What is kratom?
Kratom, Mitragyna speciosa, is a botanical product from a tropical evergreen tree in the coffee family that is found in Southeast Asia. It grows naturally in countries such as Thailand, Malaysia, Indonesia and Papua New Guinea. It is often sold as a dietary supplement for its stimulant and pain relieving properties. Kratom leaves can be chewed or brewed into a tea. They can also be ground into a powder, which dissolves in drinks, or put into capsules, resins or patches.
How is kratom used for pain management?
The two chemicals in kratom, mitragynine and 7-hydroxymitragynine, have a strong effect on the body’s main opioid receptor, mu receptor. This is the same receptor that is stimulated by any pain medication, such as oxycodone. Currently, there are no FDA approved uses of kratom (source 4), so individuals who use it are self-treating. Individuals currently use kratom for chronic or acute pain, mood disorders, anxiety, insomnia, and opioid use disorder or withdrawal.
What are the benefits and risks of using kratom?
The main benefit of kratom is pain relief. Even though kratom acts on opioid receptors in the brain in the same way as opioids, it does not appear to have the same respiratory depression or constipation that can come with opioid medication.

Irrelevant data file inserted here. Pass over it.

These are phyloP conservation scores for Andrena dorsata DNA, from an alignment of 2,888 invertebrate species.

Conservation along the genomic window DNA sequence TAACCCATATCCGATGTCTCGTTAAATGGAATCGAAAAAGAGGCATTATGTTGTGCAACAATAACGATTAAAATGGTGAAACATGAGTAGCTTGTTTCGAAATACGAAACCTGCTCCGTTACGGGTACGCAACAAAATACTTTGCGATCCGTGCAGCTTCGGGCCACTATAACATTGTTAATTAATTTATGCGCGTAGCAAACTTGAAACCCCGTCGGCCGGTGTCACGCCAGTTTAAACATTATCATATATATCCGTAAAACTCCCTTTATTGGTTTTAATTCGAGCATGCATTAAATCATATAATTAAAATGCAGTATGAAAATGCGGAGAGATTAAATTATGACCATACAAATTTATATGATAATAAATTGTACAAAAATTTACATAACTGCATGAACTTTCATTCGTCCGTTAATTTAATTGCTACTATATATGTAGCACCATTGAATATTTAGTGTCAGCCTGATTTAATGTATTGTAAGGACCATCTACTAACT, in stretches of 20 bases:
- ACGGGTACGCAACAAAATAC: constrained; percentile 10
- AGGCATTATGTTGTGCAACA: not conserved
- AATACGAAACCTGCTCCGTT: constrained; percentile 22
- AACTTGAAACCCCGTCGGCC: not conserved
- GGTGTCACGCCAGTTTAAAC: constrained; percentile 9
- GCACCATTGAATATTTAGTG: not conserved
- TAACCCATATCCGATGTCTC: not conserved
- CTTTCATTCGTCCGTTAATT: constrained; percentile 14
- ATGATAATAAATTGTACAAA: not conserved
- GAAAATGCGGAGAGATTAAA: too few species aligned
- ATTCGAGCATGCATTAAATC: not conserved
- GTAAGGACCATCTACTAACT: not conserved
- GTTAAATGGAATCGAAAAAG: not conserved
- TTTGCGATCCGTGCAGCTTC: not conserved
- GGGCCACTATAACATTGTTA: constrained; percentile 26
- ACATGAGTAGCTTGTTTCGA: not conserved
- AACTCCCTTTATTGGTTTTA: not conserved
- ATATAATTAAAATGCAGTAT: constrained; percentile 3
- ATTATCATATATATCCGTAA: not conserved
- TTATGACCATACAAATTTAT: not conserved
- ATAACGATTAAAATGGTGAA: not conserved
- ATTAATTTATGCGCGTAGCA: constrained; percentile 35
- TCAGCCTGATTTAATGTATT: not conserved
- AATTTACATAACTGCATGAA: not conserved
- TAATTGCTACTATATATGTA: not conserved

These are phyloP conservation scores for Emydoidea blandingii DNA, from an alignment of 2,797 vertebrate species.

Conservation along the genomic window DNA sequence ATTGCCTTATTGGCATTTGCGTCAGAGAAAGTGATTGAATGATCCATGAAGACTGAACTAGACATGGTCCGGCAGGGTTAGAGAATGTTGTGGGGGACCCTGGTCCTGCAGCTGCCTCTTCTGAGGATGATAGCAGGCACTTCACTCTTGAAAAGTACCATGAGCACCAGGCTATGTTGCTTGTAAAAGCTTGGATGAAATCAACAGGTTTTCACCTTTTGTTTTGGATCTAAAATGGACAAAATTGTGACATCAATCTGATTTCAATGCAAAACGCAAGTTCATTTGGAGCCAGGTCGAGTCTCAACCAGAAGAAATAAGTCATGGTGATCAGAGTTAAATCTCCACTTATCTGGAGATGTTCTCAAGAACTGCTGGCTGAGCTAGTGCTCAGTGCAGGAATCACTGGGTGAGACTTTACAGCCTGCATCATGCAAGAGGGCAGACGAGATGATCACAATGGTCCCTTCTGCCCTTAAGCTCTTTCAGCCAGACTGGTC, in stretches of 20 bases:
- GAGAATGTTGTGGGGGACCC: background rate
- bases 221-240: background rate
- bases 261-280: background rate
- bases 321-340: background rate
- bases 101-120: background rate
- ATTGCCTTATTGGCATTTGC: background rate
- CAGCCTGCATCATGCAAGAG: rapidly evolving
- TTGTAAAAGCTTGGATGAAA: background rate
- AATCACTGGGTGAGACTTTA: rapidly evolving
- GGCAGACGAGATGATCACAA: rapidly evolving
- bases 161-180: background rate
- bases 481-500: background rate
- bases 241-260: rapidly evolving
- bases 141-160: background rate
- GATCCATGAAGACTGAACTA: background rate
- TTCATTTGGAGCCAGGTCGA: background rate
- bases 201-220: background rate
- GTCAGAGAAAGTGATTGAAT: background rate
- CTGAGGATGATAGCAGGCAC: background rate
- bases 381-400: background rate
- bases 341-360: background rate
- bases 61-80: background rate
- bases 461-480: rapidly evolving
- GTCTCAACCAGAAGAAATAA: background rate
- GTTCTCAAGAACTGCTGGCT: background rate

Kratom does have several potential side effects, including tachycardia, drowsiness and vomiting. It can even cause seizures and respiratory or cardiac arrest. Kratom can also be addictive. Some users experience withdrawal or require addiction treatment after long-term use.
Other risks involved in kratom use include the lack of control or regulation over the growth, processing and packaging of kratom. Clinical trials have not been conducted to study kratom’s safety or effectiveness.
What is kratom’s legal status?
According to the U.S. Drug Enforcement Agency, kratom is a “drug of concern” but has not been labeled as a controlled substance. In 2014, the U.S. Food and Drug Administration made it illegal to import or manufacture kratom as a dietary supplement. However, it is still legal to purchase it for “aromatherapy purposes” in all but six states and some individual cities, where it has been completely banned.
More research into the uses of kratom, regulation of its production and education for users is needed in the future. Individuals who are considering using kratom should discuss it with their health care team, including their pharmacist. They should also research the legal status of kratom where they live.